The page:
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Mike Munger is correct: a country is not made great by its government. A slice:

But the U.S. is now becoming more like Europe, in the sense that we are trusting more and more of the authority to use force to naïve majority rule. When President Obama said, “Elections have consequences, and I won!” he was elevating elections over rule of law.  When he said that he had a pen, and he had a phone, and could use those to govern through executive order rather than depending on the Congress, the rule of law took another hit.

I love how George Will applies an important lesson about market processes to the current state of Major League Baseball. Here’s his conclusion:

Baseball — the game on the field, not just the business side — resembles a market system because constantly evolving strategies create demands for different tactics, and thus different skills, which are then supplied by people and teams eager to excel in the new forms of competition. Before restricting managers’ and players’ interesting choices by limiting shifts (and certainly before softening the ball; or moving the pitcher more than 60 feet, 6 inches from the plate), give the market — freedom for fan-pleasing ingenuity and adaptation — a chance.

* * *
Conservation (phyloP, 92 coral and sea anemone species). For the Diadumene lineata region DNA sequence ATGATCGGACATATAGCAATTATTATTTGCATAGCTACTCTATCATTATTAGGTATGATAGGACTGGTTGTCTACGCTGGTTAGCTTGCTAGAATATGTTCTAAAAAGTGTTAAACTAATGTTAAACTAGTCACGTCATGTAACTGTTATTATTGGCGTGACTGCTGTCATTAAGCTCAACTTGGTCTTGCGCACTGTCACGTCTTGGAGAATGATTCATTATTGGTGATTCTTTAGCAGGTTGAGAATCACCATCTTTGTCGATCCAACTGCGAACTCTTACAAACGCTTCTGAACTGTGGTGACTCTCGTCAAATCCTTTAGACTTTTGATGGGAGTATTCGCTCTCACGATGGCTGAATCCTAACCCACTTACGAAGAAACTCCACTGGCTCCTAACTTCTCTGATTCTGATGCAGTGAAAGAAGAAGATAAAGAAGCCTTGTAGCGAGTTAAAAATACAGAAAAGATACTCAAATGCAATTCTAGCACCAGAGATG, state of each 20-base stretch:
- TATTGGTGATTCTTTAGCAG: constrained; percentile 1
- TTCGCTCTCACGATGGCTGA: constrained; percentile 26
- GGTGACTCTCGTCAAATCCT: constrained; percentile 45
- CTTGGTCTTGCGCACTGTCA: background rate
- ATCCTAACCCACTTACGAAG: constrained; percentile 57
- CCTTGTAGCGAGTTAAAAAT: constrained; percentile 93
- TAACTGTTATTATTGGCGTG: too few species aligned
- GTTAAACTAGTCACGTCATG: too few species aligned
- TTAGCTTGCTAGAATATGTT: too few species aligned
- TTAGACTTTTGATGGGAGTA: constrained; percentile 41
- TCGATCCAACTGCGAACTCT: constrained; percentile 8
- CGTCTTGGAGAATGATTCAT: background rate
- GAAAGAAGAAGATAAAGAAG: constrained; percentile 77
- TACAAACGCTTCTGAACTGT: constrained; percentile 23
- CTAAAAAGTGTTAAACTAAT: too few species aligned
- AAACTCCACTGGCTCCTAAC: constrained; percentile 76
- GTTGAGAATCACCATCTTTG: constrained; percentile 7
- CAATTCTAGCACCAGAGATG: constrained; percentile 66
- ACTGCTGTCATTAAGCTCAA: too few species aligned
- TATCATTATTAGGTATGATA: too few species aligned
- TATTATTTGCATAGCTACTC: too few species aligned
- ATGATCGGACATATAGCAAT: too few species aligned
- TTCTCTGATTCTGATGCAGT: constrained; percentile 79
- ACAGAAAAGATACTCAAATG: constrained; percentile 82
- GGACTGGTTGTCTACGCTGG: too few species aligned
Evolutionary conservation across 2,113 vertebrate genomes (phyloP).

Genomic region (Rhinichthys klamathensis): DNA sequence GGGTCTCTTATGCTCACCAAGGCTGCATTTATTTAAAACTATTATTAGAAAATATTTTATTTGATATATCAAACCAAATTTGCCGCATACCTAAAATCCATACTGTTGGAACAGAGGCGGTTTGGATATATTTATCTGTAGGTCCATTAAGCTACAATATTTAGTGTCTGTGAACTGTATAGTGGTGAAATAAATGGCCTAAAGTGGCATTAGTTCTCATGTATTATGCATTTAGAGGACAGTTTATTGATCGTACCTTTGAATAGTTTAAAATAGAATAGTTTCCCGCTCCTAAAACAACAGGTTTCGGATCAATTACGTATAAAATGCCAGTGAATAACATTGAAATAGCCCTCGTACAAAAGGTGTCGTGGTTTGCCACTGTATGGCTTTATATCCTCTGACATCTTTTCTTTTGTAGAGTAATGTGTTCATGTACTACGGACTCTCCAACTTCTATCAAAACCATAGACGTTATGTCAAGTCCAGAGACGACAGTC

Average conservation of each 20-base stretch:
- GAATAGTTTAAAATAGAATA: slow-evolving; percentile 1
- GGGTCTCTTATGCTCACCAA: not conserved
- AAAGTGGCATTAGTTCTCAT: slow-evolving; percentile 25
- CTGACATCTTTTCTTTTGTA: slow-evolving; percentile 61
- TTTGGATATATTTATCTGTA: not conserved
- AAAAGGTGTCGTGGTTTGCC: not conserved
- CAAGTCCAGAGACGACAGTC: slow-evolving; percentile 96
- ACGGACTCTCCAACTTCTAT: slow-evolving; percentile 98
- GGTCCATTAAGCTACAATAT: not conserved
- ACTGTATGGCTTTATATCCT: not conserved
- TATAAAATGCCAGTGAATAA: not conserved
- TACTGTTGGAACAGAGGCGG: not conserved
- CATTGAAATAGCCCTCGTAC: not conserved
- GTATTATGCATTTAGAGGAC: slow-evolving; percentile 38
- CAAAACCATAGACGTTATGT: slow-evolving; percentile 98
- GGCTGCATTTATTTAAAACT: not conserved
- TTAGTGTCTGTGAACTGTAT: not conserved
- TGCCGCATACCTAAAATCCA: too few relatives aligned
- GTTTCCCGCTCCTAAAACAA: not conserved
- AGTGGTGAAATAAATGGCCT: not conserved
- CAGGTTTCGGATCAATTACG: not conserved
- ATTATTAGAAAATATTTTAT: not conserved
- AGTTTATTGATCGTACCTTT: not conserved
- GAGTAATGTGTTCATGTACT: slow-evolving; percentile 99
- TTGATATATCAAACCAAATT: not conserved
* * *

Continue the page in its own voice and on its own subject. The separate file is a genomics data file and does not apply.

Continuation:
Deirdre McCloskey understandably doesn’t believe that Facebook is a problem.

Chris Edwards and Vanessa Brown Calder aren’t keen on so-called “opportunity zones.

Here’s my brilliant colleague Bryan Caplan firmly at his best.

Insight from Paul Rosenberg. (HT Walter Grinder)

Mark Perry reports that “America’s thriving manufacturing sector just produced a record level of output.